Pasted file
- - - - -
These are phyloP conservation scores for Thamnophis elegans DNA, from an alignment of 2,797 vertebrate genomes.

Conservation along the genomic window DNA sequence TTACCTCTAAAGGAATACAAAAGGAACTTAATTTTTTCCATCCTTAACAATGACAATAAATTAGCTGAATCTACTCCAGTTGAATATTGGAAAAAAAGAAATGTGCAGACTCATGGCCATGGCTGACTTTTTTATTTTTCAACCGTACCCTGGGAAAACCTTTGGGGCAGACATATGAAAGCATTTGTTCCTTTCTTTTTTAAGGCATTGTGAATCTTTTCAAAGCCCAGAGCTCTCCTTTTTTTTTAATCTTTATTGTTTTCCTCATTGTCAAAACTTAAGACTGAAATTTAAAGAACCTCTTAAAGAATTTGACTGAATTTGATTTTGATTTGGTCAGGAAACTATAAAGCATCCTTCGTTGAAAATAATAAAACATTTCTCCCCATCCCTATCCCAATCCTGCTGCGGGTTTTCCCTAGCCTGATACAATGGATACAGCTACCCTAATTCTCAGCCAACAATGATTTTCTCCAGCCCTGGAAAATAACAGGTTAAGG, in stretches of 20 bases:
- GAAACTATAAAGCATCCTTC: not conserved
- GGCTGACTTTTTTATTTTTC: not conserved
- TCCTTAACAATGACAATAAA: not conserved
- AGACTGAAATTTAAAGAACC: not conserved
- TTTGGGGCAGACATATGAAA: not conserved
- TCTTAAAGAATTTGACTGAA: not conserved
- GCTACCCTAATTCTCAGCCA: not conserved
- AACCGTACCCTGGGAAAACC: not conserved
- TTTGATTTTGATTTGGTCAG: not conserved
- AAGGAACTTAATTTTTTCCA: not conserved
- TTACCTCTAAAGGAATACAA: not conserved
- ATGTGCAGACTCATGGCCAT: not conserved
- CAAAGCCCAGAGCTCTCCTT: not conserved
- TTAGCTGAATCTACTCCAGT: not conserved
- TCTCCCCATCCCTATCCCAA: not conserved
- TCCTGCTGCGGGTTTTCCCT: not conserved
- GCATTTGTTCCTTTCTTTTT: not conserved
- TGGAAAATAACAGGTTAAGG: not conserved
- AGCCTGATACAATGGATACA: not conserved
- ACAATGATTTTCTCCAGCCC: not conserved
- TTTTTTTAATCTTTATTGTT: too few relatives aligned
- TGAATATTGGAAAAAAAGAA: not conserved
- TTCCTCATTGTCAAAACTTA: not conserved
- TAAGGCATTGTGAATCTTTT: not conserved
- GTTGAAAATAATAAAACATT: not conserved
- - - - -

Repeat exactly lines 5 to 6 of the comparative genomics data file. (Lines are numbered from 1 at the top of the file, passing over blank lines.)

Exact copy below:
- TCCTTAACAATGACAATAAA: not conserved
- AGACTGAAATTTAAAGAACC: not conserved